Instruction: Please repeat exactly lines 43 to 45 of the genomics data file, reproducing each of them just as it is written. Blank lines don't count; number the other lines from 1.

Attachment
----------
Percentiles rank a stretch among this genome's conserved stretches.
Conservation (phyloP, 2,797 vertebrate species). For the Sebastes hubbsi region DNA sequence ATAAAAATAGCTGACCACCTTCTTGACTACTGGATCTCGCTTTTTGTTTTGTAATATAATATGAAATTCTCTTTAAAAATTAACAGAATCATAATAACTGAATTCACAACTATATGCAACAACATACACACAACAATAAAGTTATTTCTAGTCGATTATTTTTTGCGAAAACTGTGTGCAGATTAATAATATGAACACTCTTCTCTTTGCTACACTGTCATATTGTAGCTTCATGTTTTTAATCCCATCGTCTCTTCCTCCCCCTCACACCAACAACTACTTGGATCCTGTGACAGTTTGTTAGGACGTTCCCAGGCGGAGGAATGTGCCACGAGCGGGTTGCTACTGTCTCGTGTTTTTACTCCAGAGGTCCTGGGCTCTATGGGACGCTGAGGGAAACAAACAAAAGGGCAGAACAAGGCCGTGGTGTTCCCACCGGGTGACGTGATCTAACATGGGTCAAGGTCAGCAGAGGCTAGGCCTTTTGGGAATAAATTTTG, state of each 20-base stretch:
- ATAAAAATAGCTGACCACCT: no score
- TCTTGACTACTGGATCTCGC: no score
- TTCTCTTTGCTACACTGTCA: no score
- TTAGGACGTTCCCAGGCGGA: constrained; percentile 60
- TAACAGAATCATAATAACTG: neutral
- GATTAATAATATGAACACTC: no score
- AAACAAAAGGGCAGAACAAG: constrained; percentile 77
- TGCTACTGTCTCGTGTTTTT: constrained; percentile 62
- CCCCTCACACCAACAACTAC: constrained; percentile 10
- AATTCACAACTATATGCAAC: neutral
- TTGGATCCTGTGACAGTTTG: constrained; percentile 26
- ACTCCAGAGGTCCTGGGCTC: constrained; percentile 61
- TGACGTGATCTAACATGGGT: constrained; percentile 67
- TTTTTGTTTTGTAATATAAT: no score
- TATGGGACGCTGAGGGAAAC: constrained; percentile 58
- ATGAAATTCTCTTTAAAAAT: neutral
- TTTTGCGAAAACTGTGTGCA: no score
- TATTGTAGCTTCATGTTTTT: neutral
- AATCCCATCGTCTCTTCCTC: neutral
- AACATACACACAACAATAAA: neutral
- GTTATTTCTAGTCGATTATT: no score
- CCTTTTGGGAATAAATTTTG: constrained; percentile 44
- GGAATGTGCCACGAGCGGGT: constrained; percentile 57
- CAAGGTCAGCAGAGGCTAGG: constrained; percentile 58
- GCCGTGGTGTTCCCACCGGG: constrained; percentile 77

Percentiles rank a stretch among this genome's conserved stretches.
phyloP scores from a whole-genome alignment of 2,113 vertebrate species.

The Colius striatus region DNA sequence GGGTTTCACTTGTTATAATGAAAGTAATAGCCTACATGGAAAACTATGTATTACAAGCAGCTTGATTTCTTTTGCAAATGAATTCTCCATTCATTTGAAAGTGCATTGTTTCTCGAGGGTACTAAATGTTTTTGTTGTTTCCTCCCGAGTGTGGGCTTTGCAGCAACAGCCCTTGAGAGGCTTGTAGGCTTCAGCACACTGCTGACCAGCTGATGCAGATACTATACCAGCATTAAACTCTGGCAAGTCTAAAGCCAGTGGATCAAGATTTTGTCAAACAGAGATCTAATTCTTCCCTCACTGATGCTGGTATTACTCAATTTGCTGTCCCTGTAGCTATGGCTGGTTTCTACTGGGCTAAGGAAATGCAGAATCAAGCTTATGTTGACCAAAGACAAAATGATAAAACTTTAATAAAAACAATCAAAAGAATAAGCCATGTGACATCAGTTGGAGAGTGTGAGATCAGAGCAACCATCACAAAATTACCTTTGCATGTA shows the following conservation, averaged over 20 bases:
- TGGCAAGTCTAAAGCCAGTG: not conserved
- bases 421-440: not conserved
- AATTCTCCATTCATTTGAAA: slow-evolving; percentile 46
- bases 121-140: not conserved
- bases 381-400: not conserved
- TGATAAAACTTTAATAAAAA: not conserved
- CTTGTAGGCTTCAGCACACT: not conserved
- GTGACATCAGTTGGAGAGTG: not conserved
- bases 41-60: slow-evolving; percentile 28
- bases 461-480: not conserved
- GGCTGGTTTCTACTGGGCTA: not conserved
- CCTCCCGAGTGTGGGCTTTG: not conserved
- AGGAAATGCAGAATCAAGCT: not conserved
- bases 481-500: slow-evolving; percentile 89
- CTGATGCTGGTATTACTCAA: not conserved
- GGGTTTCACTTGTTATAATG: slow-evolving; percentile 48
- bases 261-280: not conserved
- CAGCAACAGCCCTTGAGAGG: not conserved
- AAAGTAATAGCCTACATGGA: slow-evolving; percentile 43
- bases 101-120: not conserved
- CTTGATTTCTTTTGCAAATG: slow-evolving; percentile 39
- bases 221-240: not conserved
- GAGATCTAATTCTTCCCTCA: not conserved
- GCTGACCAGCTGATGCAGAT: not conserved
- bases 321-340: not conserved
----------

- AGGAAATGCAGAATCAAGCT: not conserved
- bases 481-500: slow-evolving; percentile 89
- CTGATGCTGGTATTACTCAA: not conserved